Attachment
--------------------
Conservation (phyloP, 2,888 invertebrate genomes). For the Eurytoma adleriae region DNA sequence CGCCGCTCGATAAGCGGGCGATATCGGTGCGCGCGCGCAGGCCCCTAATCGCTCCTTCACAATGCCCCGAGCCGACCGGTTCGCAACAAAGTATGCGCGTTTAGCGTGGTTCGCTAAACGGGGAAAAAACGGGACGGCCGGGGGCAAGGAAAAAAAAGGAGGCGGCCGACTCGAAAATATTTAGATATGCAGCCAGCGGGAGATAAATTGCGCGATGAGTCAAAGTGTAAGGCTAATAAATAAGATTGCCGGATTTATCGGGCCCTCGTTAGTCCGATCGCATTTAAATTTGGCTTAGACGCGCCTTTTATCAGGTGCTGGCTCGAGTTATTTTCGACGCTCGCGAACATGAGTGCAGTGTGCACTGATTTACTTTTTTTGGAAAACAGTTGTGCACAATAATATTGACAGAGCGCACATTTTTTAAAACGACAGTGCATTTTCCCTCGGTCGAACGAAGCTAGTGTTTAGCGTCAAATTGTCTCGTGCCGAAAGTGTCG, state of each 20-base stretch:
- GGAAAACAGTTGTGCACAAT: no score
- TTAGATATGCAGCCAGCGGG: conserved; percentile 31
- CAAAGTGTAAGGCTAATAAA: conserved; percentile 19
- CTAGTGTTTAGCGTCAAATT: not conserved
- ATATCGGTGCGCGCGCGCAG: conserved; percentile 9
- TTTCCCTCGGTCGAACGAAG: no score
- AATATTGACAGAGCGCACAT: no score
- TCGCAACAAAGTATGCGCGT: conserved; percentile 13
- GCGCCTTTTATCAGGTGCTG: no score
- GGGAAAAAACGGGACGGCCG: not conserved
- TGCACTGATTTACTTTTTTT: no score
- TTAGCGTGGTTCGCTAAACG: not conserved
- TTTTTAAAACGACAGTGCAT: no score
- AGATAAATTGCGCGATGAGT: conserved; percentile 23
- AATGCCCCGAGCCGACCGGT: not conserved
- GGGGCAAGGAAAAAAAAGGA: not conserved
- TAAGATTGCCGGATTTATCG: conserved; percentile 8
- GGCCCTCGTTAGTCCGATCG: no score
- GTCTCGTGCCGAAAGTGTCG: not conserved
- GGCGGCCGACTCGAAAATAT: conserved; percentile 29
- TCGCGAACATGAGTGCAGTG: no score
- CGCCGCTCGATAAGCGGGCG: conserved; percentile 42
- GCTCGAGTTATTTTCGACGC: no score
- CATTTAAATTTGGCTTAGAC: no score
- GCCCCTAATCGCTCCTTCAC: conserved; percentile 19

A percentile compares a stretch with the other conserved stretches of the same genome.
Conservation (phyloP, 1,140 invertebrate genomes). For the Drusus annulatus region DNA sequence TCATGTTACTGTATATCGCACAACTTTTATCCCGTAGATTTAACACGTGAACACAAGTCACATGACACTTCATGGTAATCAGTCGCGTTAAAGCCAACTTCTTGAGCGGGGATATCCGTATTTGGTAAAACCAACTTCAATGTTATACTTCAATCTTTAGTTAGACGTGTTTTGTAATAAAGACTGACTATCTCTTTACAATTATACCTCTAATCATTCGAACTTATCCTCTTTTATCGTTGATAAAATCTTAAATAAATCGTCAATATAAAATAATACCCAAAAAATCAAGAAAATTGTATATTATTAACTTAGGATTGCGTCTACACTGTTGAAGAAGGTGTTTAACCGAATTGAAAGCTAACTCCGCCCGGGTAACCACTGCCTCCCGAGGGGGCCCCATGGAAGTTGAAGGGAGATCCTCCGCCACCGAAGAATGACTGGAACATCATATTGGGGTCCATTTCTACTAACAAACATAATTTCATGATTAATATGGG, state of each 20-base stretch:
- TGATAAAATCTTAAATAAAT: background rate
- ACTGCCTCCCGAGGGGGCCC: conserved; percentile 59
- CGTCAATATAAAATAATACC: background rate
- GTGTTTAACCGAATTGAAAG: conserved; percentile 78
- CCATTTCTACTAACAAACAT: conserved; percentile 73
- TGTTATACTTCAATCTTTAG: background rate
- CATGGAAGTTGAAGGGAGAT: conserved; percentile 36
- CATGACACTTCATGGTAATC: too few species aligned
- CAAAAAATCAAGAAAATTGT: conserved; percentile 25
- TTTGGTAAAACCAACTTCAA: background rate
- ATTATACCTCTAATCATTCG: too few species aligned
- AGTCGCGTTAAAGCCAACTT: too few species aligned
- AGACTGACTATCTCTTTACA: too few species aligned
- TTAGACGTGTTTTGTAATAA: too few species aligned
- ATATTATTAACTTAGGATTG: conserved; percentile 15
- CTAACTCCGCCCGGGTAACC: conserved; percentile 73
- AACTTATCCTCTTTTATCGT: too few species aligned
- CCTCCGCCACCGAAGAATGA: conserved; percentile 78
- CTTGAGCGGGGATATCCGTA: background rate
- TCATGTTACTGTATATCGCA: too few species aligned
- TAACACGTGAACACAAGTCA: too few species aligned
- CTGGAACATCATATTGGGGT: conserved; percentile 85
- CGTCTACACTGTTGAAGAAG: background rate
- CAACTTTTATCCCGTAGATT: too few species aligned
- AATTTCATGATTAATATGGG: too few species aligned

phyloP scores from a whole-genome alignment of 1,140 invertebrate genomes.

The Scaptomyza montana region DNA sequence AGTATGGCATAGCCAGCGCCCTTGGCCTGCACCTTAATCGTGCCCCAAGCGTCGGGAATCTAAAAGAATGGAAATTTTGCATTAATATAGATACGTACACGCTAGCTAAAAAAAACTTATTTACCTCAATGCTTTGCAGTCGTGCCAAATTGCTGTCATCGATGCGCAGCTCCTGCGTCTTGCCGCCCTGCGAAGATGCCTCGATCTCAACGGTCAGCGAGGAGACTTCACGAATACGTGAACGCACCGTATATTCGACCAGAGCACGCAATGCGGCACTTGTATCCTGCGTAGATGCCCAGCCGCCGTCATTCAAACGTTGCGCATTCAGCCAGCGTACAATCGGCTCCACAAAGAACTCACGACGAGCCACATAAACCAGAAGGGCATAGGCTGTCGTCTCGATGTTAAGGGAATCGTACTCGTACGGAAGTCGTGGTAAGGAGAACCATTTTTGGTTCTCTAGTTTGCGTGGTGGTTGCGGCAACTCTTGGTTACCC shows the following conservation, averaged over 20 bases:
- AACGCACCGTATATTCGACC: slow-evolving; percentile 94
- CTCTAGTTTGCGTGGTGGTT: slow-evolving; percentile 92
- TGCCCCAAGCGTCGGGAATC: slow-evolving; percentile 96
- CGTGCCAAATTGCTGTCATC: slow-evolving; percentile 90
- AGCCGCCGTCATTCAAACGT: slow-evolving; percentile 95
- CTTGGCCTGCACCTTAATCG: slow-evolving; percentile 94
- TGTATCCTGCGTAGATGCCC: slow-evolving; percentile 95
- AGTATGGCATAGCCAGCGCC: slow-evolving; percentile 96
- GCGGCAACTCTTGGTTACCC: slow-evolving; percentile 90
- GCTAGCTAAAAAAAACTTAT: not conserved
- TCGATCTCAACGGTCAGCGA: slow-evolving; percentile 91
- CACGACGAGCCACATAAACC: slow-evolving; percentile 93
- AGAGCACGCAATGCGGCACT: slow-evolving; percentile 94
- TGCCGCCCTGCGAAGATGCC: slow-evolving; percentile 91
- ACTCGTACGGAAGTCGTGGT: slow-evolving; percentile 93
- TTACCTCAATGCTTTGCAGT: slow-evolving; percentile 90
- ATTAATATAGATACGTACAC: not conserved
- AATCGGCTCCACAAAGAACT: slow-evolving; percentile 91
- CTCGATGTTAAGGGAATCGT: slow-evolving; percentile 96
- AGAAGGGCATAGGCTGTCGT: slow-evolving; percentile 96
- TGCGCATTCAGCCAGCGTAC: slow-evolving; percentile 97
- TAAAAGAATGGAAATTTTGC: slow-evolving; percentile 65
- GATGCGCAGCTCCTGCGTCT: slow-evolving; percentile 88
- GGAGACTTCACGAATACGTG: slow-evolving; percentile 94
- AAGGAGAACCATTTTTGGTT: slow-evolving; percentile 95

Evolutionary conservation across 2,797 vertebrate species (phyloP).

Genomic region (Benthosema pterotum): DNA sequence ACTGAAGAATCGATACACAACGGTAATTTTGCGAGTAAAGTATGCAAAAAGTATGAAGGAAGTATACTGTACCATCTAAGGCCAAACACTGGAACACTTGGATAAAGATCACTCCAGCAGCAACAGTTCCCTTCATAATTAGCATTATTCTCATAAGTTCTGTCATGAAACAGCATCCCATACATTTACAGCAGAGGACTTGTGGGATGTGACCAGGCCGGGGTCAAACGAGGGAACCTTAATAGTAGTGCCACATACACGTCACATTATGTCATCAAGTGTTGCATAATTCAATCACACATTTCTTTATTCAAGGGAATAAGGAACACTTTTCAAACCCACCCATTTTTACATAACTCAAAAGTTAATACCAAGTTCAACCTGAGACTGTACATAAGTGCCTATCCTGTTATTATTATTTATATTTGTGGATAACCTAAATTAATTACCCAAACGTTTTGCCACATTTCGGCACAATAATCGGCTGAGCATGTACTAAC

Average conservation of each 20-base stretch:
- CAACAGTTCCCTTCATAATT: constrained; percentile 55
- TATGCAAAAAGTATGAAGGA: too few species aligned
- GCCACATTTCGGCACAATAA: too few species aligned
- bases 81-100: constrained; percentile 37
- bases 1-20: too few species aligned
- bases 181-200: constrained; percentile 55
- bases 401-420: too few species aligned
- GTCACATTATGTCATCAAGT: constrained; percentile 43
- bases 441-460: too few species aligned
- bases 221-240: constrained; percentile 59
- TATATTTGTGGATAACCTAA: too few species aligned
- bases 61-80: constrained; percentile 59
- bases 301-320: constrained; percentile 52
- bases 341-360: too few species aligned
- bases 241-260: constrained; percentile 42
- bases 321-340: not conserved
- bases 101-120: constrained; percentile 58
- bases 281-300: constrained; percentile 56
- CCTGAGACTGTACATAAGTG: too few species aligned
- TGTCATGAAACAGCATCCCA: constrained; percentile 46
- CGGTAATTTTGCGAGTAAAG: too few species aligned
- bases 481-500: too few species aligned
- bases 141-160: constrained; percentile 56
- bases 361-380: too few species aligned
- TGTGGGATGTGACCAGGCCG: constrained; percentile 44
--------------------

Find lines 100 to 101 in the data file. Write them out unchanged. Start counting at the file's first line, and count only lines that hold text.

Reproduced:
- bases 101-120: constrained; percentile 58
- bases 281-300: constrained; percentile 56